Students from UOW Rover team standing in a group smiling with their arms crossed. Photo: Michael Gray

UOW’s lunar rover to compete against world’s best

UOW’s lunar rover to compete against world’s best

Students off to Adelaide for coveted robotics competition, Rover Challenge

For the first time a student team from the University of Wollongong (UOW) have been selected to participate in the Australian Rover Challenge (ARCh), hosted by the University of Adelaide.

The ARCh is an annual robotics competition where university students from across Australia and around the globe design and custom-build semi-autonomous rovers that compete across a lunar mission, in a simulated lunar environment.

A group of 14 students, competing as the UOW Rover Team, will participate in the 2024 ARCh in Adelaide for the next five days (Wednesday 20 March to Sunday 24 March), competing against teams from Poland, India and Bangladesh, as well as 10 other teams from around Australia.

The competition aligns with the increasing interest in lunar exploration and the development of technologies that may be crucial for future lunar missions.

UOW undergraduate student Connor Kellalea is the UOW Rover chassis team lead and has been instrumental in bringing the team together through his involvement in the student-run Mechatronics Engineering Society, where he is the current treasurer.

The mechatronics and finance student said the team have spent the last three months refining, building and iterating to make the top 10 teams invited to compete in the ARCh. The team is currently sitting in ninth position.

“It is a huge time commitment. We worked on it the entirety of the summer holidays. We were in the labs on the first week of the year, just building and modelling it all up. It was tough,” Connor said.

“The start of the engineering process is to figure out what the problem is, research it, try to come up with your own solution, then adapt it and iterate over time until you get the final thing that can compete on a simulated lunar surface.”

The competition aims to inspire the next generation of space engineers to learn-by-doing through a hands-on simulated mission to the Moon and to display Australian student talent and capability in space activities.

It is the UOW Rover Team’s first year entering the competition. They have been successful in both the Critical Design Review and Systems Acceptance Review phases, demonstrating to the judges they have a viable rover design to compete in the ARCh.

Four students in the workshop building the UOW Rover for the Rover Challenge 2024. Photo: Michael Gray

The UOW Rover arm team working on the rover in the UOW Makerspace. Photo: Michael Gray

The team have formed smaller specialised units to tackle the competition, with a chassis, electrical, software and arm team.

Competitors display their skills and undertake a range of tasks including navigation, resource exploration, construction and mapping.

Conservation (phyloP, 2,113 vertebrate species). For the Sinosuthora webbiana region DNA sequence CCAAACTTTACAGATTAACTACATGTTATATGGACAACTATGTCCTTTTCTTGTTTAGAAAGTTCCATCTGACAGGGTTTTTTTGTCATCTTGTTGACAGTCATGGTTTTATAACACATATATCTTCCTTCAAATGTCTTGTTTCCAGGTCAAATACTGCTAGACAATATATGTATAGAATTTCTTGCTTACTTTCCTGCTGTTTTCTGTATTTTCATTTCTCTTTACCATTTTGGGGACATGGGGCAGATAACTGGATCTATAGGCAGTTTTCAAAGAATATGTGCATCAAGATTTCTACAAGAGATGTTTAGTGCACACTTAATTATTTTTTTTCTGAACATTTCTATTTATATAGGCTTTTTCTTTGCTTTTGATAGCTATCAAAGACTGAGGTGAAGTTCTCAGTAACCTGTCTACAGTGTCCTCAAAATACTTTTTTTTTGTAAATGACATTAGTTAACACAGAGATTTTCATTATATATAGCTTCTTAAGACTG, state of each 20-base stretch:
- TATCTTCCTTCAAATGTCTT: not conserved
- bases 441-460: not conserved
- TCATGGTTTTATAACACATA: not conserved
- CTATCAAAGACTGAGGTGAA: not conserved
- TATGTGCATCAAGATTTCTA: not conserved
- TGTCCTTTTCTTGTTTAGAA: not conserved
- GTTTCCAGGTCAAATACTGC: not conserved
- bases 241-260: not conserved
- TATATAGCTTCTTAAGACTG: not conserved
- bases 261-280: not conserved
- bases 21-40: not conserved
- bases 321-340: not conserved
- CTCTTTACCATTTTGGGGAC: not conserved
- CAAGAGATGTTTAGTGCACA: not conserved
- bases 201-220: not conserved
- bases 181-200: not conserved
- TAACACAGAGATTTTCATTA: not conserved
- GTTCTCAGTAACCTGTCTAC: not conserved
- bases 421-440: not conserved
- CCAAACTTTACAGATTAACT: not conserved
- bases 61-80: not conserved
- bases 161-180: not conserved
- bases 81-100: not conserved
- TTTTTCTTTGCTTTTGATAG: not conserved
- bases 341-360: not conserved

“We put the rover on a platform and then drive it around, pushing buttons with the arms, pulling levers and hooking up to fuel connectors,” Connor said.

“In the second task, teams must move rocks out of the way and erect pavers for the rover to drive over, emulating if we were around the main camp site on the moon. Instead of having the dust kick up, the pavers provide dust mitigation.”

In the lead up to Adelaide the team have been busy with test missions at Towradgi Beach.

For Georgi Coddington, UOW Mechatronics Society’s Vice President of Communications, working on the Rover Challenge has been the perfect opportunity to align her passion for the space industry with her studies in mechatronic engineering and mathematics.

Georgi has been focused on securing sponsorship and financing for the project to get the team to Adelaide. The team has secured two sponsors and subject matter experts to assist the team.

With aspirations to study a master’s in aerospace engineering after she graduates, Georgi is in a unique position as she works in the space industry as a Deputy Director of one of the Australian Youth Aerospace Association programs.

“In some way securing sponsors has been really difficult because we haven’t done it before, however there are a lot more replies when you have an in with the industry,” Georgi said.

“As the club grows a bit more, we will have the opportunity to participate in a lot of competitions and grow our connections.”

Collage of four photos. UOW Makerspace signage. Engineering students in the workshop building the rover. Photos: Michael Gray

Students in the UOW Makerspace building the rover. The team have formed smaller specialised units to tackle the competition, with a chassis, electrical, software and arm team. Photo: Michael Gray

The ongoing support from the Faculty of Engineering and Information Sciences has opened many doors for the team, particularly through access to the UOW Makerspace and student workshop.

Dr Joseph Polden, Research Fellow from Facility for Intelligent Fabrication and the School of Mechanical, Materials, Mechatronic and Biomedical Engineering, said the team have come together quickly to address some interesting space engineering problems.

“The students are handling everything, from organising weekly progress meetings to tackling all the technical aspects of the rover's design,” Dr Polden said.

“This society is in a brand-new iteration, and they have nailed down these processes in their first go. Their self-sufficiency, efficiency and technical achievement are seriously impressive.”

Main photo: The UOW Rover team, back row (left to right), Pierce O’Connor, Ethan Christensen, Hunter de Jong, Bodhi Bailey, Oliver Waldock. Front row: Adem Benten, Alex Hitchens, Georgi Coddington, Izzy Gill, Connor Douglas Kellalea